For retired cops, there is always one case that still keeps them up at night.
Like many ex-cops, Bob Marshall can’t stop thinking about the one that got away. In this case, the heartless killer of a young boy and the toll the case has taken on so many people.
Marshall says he has "second-guessed himself" more times than he cares to remember about his handling of the Jason McQuaker homicide.
Jason had just celebrated his 12th birthday in June 1988 when he vanished from Thunder Bay. Much of the suspicion fell on the boy’s father, Barry, who was well-known to police for several petty offences and was in the middle of a separation with his wife.
But there was no evidence — and no body — and the trail grew cold.
Marshall got involved in the case in 1991 when he arrested Barry in Winnipeg following a crime spree which included bank robberies in B.C., Alberta and Manitoba. In an interview, Barry made a stunning confession.
"I buried him. My son, he’s not missing. I buried him. I didn’t kill him. I found him dead. I didn’t know what to do. I took him and buried him out of town."
Marshall, his partner and Barry McQuaker jumped on a plane to Thunder Bay, where he led them to a remote location in the bush where the boy’s remains were unearthed.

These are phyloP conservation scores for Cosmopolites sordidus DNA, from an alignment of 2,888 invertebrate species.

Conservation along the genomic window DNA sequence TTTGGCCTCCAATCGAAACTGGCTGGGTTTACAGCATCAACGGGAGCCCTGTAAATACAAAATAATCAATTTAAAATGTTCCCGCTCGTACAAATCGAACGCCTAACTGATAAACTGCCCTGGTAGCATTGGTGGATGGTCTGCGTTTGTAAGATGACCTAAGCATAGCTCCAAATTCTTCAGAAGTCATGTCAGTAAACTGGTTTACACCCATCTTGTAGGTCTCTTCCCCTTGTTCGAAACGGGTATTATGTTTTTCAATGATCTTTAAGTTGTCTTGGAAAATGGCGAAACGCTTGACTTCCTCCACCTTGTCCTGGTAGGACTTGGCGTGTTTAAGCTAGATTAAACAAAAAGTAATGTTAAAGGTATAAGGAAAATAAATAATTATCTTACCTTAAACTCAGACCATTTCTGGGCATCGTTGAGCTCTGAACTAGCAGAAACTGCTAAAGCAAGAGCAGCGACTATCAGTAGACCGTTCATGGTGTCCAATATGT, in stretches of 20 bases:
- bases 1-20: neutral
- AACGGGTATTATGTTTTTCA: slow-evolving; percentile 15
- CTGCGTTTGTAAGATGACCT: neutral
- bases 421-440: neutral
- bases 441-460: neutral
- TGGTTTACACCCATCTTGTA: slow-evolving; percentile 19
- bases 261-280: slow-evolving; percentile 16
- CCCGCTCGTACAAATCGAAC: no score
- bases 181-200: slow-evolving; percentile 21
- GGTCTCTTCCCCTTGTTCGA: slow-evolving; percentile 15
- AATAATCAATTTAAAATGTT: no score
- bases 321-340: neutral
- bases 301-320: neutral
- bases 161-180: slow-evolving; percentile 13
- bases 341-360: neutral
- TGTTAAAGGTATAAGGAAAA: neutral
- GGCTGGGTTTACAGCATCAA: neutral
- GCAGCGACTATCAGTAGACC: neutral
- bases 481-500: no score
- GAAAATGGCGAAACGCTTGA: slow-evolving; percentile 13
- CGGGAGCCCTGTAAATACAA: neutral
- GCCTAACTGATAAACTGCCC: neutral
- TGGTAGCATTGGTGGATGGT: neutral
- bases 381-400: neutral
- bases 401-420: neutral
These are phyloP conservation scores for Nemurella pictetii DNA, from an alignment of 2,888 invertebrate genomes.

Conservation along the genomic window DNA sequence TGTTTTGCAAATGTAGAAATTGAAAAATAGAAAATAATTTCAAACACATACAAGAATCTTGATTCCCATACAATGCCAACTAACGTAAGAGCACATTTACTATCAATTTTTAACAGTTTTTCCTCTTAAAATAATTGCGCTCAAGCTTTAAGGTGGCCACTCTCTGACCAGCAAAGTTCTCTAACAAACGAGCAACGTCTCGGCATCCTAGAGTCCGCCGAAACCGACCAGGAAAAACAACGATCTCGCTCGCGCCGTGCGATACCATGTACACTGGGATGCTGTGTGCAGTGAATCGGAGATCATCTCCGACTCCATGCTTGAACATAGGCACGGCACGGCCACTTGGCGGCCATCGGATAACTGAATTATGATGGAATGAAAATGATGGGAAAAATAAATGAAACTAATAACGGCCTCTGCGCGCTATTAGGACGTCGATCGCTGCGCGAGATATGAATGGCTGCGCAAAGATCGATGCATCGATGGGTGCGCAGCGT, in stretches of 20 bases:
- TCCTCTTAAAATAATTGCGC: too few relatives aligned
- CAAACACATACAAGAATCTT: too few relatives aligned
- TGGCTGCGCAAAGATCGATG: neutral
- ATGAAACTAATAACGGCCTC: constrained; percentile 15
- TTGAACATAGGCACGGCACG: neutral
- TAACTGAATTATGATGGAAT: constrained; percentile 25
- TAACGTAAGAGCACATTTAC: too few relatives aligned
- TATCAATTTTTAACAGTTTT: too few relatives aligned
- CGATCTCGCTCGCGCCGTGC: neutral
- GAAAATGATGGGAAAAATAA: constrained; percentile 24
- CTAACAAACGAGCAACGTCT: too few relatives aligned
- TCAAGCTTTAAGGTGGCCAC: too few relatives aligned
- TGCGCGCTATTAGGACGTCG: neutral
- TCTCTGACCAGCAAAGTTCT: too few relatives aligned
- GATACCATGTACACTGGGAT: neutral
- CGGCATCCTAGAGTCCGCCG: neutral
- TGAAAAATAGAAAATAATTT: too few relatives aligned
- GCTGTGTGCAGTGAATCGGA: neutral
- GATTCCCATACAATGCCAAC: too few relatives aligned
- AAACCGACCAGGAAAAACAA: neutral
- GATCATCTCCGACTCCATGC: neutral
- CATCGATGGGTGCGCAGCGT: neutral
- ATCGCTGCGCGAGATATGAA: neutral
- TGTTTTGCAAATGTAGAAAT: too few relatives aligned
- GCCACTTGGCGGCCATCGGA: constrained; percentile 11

Barry would ultimately be charged with obstructing justice and interfering with a dead body, but was never charged with the homicide. He swore up and down he only found the boy, already dead and sexually assaulted, and buried him so his wife wouldn’t find out what happened.
No arrest has ever been made. The cold case remains unsolved.
"The term closure is often over-used and may be inappropriate, but a full and proper conclusion would at least bring some small measure of justice for an innocent boy who was taken forever a quarter century ago this month," says Marshall, who ended his 27 year policing career in 2004.
"I think about the case a lot, weekly, and how nobody’s been held to account for the death of a young boy and the tremendous toll the death has taken on so many other innocent people, especially his mother and family members who were so close to him."
Have you found an error, or know of something we’ve missed in one of our stories? Please use the form below and let us know.
Having problems with the form?Contact Us Directly
Martin advances at Players' Championship
Unfinished business for local Boston Marathoners
Jack White records songs, releases vinyl in hours
Canada beats U.S to sweep Can-Am Series
'Nothing credible' about threat to nurses
The art of analytics: NHL teams crunching numbers like never before
10 more bodies found inside sunken ferry by divers
It's not a good month for distracted drivers
War chests and troops on the ground: Political donations in Manitoba
Passengers on flight warned about measles
At barricades, Ukraine insurgents await Easter
Good people a great production
Air Canada criticized over baggage incident
Teen killed abusive father